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Original Research Papers

Regional source/sink impact on the diurnal, seasonal and inter-annual variations in atmospheric CO2 at a boreal forest site in Canada

Authors:

K. Higuchi ,

Air Quality Research Branch, Meteorological Service of Canada, 4905 Dufferin Street, Toronto, Ontario M3H 5T4, CA
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D. Worthy,

Air Quality Research Branch, Meteorological Service of Canada, 4905 Dufferin Street, Toronto, Ontario M3H 5T4, CA
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D. Chan,

Air Quality Research Branch, Meteorological Service of Canada, 4905 Dufferin Street, Toronto, Ontario M3H 5T4, CA
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A. Shashkov

Air Quality Research Branch, Meteorological Service of Canada, 4905 Dufferin Street, Toronto, Ontario M3H 5T4, CA
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Abstract

Time series of in-situ CO2 data from Fraserdale (50°N, 81°W) in the northern Ontario boreal forest is described, together with an analysis of observed variations occurring on daily to interannual timescales. Atmospheric CO2 measurements at Fraserdale reflect a complex interaction between the daily cycle of the vegetative carbon flux and the daily evolution of the boundary layer mixing dynamics. This is particularly evident during the growing season, when CO2 concentrations are influenced strongly by local and regional biospheric activities. In addition, the atmospheric CO2 measurements at Fraserdale are greatly influenced by the direction of atmospheric transport, and reflect the complex heterogeneous distribution of ecosystem types around the site. Averaged over the 7-yr period from 1990 to 1996, the seasonal cycle associated with air from west and northwest of the site shows an amplitude of ~19 ppm, while that associated with air from the south and southwest shows an amplitude of ~23 ppm; the seasonal minimum, on average, occurs about a week earlier in the latter case than in the former. This is reflective of the fact that many of the deciduous trees are located to the south and southwest of Fraserdale. Furthermore, its location in the boreal forest causes the seasonal minimum to occur on average in early August at Fraserdale, compared to late August observed at Alert and at many other background stations in the high-latitude Northern Hemisphere. At the Fraserdale site there is no statistically significant indication, during the 1990–1996 study period, of changes in the length of the growing season (as measured by zero crossing points in the seasonal cycle).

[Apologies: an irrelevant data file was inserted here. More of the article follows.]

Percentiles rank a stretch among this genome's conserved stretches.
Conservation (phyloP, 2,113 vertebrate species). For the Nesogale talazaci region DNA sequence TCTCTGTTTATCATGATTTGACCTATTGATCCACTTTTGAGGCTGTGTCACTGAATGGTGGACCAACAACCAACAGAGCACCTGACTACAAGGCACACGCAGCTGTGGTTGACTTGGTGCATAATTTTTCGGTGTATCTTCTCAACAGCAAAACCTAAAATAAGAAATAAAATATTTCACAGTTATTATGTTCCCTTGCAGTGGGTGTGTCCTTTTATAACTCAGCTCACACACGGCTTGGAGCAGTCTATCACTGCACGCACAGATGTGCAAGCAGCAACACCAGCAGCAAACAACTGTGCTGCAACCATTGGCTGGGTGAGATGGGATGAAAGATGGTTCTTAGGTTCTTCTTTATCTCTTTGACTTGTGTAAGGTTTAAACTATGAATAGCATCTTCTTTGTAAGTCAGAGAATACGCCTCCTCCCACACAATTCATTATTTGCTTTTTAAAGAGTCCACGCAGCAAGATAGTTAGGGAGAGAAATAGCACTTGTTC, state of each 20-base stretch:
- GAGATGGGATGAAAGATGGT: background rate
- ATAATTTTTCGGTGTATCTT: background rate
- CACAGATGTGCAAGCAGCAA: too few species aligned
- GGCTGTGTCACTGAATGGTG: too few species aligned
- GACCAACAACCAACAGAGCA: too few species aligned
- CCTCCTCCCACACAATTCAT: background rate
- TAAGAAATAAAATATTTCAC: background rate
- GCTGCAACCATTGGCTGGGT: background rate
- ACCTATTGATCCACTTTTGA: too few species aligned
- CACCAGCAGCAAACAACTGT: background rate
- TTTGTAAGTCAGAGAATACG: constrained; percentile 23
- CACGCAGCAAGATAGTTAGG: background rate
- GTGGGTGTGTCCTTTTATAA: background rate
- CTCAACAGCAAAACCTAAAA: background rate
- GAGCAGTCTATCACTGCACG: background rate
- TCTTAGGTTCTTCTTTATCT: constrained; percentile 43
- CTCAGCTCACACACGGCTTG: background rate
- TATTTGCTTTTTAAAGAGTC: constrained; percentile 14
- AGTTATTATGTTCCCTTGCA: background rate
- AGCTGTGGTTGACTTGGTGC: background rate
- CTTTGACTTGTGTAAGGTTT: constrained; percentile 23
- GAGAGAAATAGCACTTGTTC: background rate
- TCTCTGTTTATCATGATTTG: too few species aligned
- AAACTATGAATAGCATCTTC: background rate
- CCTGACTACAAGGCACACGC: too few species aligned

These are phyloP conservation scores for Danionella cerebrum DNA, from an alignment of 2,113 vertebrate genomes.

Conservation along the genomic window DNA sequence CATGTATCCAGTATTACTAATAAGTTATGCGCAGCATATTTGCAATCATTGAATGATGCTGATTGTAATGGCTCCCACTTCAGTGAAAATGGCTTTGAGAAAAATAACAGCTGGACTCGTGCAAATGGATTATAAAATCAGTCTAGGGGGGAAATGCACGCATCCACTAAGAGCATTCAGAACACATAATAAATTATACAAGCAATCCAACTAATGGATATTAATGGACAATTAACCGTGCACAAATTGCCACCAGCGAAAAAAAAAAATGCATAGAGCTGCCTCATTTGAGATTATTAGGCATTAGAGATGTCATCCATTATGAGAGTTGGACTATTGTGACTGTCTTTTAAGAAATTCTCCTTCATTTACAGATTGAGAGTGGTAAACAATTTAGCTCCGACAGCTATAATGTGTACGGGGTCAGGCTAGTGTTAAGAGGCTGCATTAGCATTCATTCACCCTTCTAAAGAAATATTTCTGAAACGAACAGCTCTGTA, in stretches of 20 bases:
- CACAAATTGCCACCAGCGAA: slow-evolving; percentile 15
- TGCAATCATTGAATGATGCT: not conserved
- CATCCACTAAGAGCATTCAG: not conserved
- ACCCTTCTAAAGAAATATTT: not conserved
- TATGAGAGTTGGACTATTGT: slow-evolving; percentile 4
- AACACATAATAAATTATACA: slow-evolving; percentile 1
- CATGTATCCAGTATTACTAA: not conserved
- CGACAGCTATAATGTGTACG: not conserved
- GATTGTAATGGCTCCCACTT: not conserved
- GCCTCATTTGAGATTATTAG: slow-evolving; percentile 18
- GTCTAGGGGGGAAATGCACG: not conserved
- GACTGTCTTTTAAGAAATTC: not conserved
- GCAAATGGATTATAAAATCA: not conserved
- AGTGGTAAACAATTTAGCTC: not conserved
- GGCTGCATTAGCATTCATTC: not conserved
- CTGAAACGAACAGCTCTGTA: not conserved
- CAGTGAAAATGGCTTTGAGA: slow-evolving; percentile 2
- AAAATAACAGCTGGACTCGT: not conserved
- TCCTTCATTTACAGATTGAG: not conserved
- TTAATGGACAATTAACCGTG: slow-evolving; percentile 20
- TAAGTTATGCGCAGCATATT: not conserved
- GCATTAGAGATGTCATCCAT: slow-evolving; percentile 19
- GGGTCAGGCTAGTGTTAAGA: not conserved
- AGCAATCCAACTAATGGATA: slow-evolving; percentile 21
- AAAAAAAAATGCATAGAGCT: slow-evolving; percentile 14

How to Cite: Higuchi, K., Worthy, D., Chan, D. and Shashkov, A., 2003. Regional source/sink impact on the diurnal, seasonal and inter-annual variations in atmospheric CO2 at a boreal forest site in Canada. Tellus B: Chemical and Physical Meteorology, 55(2), pp.115–125. DOI: http://doi.org/10.3402/tellusb.v55i2.16752
  Published on 01 Jan 2003
 Accepted on 20 Dec 2002            Submitted on 2 Feb 2002

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